Investigations of teachers and administrators helping their students cheat on state achievement tests remain disconcerting and discouraging — especially when they occur as close to home as Woodbridge and other local districts.
Some of these cases are relatively decisive. A high-profile investigation in Atlanta implicated dozens of teachers and administrators and ultimately took down the district superintendent.
But there are murkier outcomes. An investigation into New Jersey’s own Camden schools, where cheating was never proven outright, led to a settlement last year with the whistleblower — a district principal — and left lots of unanswered questions
Now comes the latest news that the state Department of Education is actively investigating more than a dozen districts, including those in Woodbridge, where this week five teachers and administrators were suspended by the local board. And the stakes seem to be rising for both the cops and the alleged perpetrators.
“The quality and integrity of data is of utmost importance to each of us educators across New jersey,” said Chris Cerf, the state’s education commissioner, in his release of the first investigative reports this month.
Of course, state commissioners have always said they takes test security seriously, and the security is indeed intense on state tests when they arrive and leave schools — even shrink wrap to prevent tampering.
But New Jersey several years ago upped the stakes considerably through two actions: the hiring of a former state police investigator to be its compliance director and the long-delayed use of sophisticated analysis to scan for possible cheating.
The bulk of the cases involved in the latest sweep rely on so-called erasure analysis, in which computers can scan for answers changed from wrong to right at abnormally high rates. In 2011 the state’s first erasure report raised questions about more than 30 schools; this year’s investigation implicated another 15 schools.
State officials stress that these tests are not determinants of guilt, and a dozen schools named last year were ultimately cleared this year. But specific indicators, such as when answers appear to be changed from wrong to right by as much as four times the average, raise a red flag.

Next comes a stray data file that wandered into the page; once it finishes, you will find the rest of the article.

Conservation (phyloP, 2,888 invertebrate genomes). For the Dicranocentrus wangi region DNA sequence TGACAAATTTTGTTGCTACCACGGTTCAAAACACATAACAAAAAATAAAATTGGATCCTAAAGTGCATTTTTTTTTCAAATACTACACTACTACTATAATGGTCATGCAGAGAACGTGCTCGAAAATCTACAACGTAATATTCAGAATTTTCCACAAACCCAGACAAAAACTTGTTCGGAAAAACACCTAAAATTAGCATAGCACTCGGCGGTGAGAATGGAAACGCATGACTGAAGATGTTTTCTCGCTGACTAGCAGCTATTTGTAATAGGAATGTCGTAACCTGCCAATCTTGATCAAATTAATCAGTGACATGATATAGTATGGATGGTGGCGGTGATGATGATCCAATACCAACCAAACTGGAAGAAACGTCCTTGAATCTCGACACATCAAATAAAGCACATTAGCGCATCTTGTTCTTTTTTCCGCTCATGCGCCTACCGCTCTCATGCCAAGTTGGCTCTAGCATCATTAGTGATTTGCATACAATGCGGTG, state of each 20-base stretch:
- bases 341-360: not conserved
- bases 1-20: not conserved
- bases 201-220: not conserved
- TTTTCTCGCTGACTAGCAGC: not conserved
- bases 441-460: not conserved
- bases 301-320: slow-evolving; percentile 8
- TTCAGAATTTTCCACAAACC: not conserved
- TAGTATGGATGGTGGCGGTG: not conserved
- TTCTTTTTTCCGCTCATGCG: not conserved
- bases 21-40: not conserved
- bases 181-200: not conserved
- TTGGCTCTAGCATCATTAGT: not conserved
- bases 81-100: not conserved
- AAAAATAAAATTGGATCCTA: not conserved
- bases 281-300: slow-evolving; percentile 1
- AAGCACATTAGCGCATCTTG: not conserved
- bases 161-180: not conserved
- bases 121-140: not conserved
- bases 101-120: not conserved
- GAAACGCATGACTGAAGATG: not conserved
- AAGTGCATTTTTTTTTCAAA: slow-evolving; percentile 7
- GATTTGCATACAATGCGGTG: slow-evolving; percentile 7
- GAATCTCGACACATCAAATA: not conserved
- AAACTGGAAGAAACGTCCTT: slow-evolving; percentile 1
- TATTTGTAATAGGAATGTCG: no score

From there, the state’s compliance office descends on a school and starts asking questions and checking procedures. Experts say it is often direct witnesses who then make the ultimate case.
At the Ross Street Elementary School in Woodbridge, one of those cited for abnormal erasures in its third grade class, other irregularities were soon uncovered and witnesses started talking, according to a detailed report released by the state yesterday.
For instance, one unusual testing strategy cited was what the school staff referred to as “active monitoring,” led by the school’s principal, Sharon Strack. Witnesses said she would coach proctors to tell students to go back over answers that they saw were wrong, according to the report.
Several of the witnesses said they refused, and others said they saw Stack herself take up the practice directly. “On one occasion, Ms. Strack was observed to look over a child’s shoulder and point to an answer, stating ‘go back and do that one again,’ ” read the report.
That brings in the questions of the motivations of the adults being questioned, where state tests have long carried high stakes for schools in deeming them successful or not.
State officials have said it remains a question of ethics, and no matter the stakes, a vast majority of teachers and administrators would not step over the line under any circumstances.
But others wonder about the added pressure that will come as teachers and principals start to be judged individually on their students’ scores, where even their tenure could hang in the balance. The role of test scores in teacher ratings was a prominent debate in the recent revamping of the state’s tenure laws.
The New Jersey Education Association said yesterday that it would provide legal assistance to the three teachers in Woodbridge, and with more investigations to come elsewhere, their lawyers could be busy.
But an NJEA executive also said that the added weight of testing on educators’ fates has only helped contribute to the problem.
“We’ve seen story after story — Washington, D.C. and Atlanta come immediately to mind — where the obsession with higher test scores can lead to the wrong outcome,” said Steve Wollmer, communications director for the union.
“That’s yet another reason why tying teachers’ very careers to test scores is an ill-conceived public policy.”